sync performance falls off a cliff

Leen Besselink leen at
Tue Jun 30 07:05:58 GMT 2009

Mike Connell wrote:
> Hi,

Hi Mike,

> I've got identical servers. One is primary the other is backup
> receiving rsyncs from the primary. I'm backing up a file system to
> disk and the files are small and there are lots of directories.
> The overall problem seems to be the total number of files.
> When I had ~375,000 files, the total rsync time was under a minute.
> With ~425,000 files, the total rsync time is 10 minutes.
> Last Friday when we were at 425,000 files, the rsync time was 10 minutes.
> Today I was able to delete 50,000 unneeded files and the rsync time went
> back down to under a minute.
> So why the huge change in total rsync time for a somewhat small change
> in total number of files? I'm afraid that as the total number of files keeps
> increasing that the total rsync time is going to go exponential.
> I turn the --progress flag on, and the time is rougly divided up evenly
> between
> building the file list and looking thru the file list. The files themselves
> are really small (~16K) and I'm not seeing any problem with anything
> other than how long it takes rsync to make a pass thru all the files. I
> do use
> the --delete option.
> The servers are Dell 2950s, builtin RAID 10 disks and 4Gig of RAM.
> OS is Centos 5.1. I'm running rsync 2.6.8 protocol version 29.
> This smells to me like some sort of caching problem. Is there something
> in the kernel or rsync itself that I can tweek?

I'm no expert, but I suggest using rsync 3.x (3.0.6 for example), it
doesn't keep the as much information of the filelist in memory.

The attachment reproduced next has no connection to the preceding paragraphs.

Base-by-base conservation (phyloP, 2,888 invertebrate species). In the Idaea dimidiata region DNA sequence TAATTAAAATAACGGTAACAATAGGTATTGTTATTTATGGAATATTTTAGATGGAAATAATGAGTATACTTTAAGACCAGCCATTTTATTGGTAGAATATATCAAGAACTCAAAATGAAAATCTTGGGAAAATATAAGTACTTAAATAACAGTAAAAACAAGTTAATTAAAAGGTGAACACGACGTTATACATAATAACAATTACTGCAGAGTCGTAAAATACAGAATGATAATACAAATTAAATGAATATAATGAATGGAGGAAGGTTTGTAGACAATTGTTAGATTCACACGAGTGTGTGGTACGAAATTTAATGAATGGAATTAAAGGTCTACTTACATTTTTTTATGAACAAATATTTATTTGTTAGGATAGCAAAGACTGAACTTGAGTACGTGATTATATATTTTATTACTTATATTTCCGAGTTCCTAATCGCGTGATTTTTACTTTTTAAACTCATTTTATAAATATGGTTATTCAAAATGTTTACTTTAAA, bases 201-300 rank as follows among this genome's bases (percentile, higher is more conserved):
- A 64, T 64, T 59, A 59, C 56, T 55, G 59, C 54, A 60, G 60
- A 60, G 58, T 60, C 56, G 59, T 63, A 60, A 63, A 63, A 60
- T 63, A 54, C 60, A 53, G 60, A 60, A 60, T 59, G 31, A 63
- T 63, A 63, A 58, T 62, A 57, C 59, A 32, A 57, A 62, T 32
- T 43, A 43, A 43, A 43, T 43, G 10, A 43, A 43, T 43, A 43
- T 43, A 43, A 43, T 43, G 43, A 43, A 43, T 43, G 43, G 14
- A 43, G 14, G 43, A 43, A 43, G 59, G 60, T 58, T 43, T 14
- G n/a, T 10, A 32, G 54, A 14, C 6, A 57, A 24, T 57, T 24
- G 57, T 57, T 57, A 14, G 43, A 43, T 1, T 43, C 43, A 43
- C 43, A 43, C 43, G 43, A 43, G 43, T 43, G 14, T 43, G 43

It's probably swapping to disk, because of the large list and that
significantly slows down the performance of the whole machine(s).

Have a look at the output of the 'vmstat 2' command on both machines
while it's busy, specifically look at the caption that says 'swap',
it has a 'si' and 'so' column below it. 'si' means reading from
swap/disk and 'so' means writing to swap/disk.

You can try it out fairly easily, especially if you don't use rsync
for anything else. If you can't find a package, just building it is
possible an option:

cd /usr/src
tar -zxvf rsync-3.0.6.tar.gz
nice ./configure && nice make

That should work (atleast if you have gcc and make and possible other
things already installed).

And instead of calling rsync, you call /usr/src/rsync-3.0.6/rsync if
you just want te test it first without installing.

You'll have to do it on both machines ofcourse. If you are not sure
you want to make any changes, with an unsupported binary, you can
use: -n that would make rsync not write changes to disk.

Hope these instructions help.

> Thanks,
> Mike

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